The loss of something or someone you love is always devastating. Love, as a physical thing, is very solid and expansive. It fills you up, existing in every thought and action in its own way. The emptiness that comes with the loss of that is almost indescribable.
If it is slow, it is not as bad. It trickles away slowly, allowing you to say goodbye, getting over it and on with your life. There is still much pain, but it is rationed into bits and pieces, easier to swallow and deal with. The real pain comes in the fast unplug. Anything that sudden is jarring, and when it consists of all you own being pulled away from you in one moment it is devastating.
You are left with an emptiness paralleled with a desert with all that filled you and drove you and gave you life draining in a second. It is brutal, and as you gasp and moan you wonder what horrible thing you have done to deserve such pain. But of course the only thing you have done is loved.
Love replaces what drives you, slowly, as it blossoms within you. You forget old motivation and only focus on this new, untamed beast. You rely on it, depend on it, spend all you have and then some. It feels healthy and right, so you keep doing it. You give it your all.
And it is bound to die. Most love is short lived. But we culture and grow it anyway. Why? Because it is so worth it, beyond worth it. Once you have tasted it you can never let it go. It is addictive, both sweet and bitter at the same time. These flavors blend in you and will never let you go.
When it dies it is like you are dead. Fuel and drive, flavor and motivation gone in a whirlpool in a matter of seconds. It leaves you broken. Your shattered pieces lay across your life and each one mirrors a moment with the one you loved. All meaningless now, as you shake and shiver. All gone.
Besides her parents, Sara had truly loved two things in the world, Peter and Josh. In the space of about four hours, they had been taken from her. The worst possible scenario short of her own death had come true. And she would argue this was worse then death.
Her eyes stared at the floor, dull orbs with barely a spark of life. Drool dripped from the corner of her mouth, unchecked. She was catatonic, nearly comatose. Every couple of minutes or so she would visibly shake and cry out. She lay like this, sprawled on the couch for three days. Once she got up for water, and a snack but then collapsed halfway back and had to crawl to the couch. She was weak. She was troubled. She was broken.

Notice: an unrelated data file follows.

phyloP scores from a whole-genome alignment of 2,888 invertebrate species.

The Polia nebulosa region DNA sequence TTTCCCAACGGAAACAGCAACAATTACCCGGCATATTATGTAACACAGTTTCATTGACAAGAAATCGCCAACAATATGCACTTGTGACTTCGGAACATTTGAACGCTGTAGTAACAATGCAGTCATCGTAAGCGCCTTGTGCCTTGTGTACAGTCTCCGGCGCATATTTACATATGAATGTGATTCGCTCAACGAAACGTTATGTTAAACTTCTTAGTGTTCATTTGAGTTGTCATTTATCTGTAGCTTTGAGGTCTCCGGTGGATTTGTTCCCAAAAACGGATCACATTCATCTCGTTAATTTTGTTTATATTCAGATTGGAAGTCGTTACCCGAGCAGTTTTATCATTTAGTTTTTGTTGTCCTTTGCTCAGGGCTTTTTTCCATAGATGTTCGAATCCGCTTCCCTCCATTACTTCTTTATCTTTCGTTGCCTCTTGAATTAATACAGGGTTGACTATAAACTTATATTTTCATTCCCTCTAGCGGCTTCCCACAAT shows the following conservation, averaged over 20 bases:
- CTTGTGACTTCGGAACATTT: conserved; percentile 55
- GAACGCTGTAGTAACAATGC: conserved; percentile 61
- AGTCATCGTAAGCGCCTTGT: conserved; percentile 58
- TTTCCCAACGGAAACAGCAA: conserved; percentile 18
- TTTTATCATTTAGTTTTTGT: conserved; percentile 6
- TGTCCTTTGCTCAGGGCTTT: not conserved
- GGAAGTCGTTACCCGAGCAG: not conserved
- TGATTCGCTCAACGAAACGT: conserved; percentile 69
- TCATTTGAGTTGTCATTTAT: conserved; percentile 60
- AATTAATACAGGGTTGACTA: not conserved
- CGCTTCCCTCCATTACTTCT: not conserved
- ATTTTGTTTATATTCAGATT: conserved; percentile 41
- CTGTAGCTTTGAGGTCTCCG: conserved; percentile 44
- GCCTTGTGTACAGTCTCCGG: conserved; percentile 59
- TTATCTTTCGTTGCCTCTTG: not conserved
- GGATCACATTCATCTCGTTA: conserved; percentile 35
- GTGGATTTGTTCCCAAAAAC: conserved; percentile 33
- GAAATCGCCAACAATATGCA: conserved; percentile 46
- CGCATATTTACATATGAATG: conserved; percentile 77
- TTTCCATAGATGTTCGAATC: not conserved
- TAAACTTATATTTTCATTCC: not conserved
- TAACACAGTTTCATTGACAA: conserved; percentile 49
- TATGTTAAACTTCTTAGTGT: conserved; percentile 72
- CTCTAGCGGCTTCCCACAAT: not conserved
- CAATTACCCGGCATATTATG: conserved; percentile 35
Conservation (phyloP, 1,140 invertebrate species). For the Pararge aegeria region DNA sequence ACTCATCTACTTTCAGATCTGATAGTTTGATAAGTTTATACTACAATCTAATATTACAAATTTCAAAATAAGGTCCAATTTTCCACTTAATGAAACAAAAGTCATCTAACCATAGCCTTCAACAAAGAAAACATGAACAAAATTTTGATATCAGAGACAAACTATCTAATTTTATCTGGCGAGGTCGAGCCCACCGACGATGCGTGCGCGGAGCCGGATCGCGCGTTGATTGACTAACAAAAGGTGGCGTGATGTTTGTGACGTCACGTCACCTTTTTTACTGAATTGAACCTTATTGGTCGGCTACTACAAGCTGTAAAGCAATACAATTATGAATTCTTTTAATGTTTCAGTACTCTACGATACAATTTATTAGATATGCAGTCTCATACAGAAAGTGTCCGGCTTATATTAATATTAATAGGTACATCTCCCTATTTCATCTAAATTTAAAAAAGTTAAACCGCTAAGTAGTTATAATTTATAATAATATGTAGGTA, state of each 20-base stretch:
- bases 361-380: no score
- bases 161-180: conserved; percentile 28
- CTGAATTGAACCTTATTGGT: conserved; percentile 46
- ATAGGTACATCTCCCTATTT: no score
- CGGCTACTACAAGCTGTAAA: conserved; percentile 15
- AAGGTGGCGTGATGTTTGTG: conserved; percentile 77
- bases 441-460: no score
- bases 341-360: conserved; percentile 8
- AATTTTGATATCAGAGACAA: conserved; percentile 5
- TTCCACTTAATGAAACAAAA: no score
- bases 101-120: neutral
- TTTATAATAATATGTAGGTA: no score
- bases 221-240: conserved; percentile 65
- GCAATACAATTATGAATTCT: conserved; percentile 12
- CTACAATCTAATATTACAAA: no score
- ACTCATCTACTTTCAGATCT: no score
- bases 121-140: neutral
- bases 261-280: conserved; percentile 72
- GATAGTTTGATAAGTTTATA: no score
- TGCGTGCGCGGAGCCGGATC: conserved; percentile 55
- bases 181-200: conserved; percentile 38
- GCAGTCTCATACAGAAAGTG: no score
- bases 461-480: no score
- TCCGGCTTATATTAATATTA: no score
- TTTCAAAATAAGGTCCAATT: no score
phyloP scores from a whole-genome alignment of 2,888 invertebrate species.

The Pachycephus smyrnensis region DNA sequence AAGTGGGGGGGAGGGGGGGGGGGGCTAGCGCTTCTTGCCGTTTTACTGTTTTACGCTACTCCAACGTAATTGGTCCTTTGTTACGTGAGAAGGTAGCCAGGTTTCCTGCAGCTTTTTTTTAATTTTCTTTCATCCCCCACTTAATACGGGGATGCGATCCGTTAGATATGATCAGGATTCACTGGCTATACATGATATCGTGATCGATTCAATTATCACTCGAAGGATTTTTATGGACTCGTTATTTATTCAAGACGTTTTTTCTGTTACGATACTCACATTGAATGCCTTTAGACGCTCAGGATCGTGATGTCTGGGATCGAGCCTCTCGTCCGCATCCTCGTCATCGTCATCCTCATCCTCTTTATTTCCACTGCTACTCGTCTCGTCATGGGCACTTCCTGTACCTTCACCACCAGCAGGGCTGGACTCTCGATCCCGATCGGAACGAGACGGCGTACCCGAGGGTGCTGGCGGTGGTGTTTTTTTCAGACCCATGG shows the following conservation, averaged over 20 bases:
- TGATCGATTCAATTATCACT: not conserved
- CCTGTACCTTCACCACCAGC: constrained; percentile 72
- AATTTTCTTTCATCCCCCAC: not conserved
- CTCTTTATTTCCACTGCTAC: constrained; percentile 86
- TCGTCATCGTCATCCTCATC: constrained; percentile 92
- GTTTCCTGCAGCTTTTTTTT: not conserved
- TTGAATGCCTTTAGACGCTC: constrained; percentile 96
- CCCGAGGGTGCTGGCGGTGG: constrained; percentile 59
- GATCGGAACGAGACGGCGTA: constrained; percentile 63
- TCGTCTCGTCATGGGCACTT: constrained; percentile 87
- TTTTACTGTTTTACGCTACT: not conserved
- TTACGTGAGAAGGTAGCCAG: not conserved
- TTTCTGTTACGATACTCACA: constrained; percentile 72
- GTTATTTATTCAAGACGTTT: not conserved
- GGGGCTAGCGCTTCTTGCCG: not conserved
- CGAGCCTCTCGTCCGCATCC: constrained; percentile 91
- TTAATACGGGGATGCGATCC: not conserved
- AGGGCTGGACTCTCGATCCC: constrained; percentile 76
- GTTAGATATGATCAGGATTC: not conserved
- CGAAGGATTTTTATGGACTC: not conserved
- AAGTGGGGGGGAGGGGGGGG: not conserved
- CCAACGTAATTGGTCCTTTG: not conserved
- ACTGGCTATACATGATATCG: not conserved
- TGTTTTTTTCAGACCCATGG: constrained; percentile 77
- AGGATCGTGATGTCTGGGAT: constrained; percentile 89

After three days, at about three in the morning on the fourth day, she blinked and woke up. This was the first time she was really awake since the night of the crash. She had been in a stupor since then and now she was coming back to reality.
She wiped her mouth and rubbed her eyes. She waited, expecting tears to come but they did not. There were none left. Sara pulled herself up into a sitting position, and looked straight. She saw her reflection in the mirror across from her and it shocked her. She looked, for lack of a better word, like shit.
The shower was good and food was even better. Swallowing something else than the lump in her throat made her a bit stronger. She was taking deep breaths, coming back to the land of the living.
Sara shoved most of the baby stuff into a closet. Again, she expected tears to come but all the greif was gone. She was mechanical now, working towards a better outlook. She walked to her answering machine and listened to the messages. Multiple freinds, calling to offer sympathy. The hospital, telling her about the bill. The police, telling her that her husband had been missing for enough time after a "situation of peril" that he had been legally declared dead and she should talk to a lawyer about distribution of possesions. Nothing really about her. Nothing really about Josh.
She walked down the hall to his room, stared at the emptiness. Sara sighed, one of a broken soul. She walked back to her bedroom and for the first time in over a week collapsed into a real bed.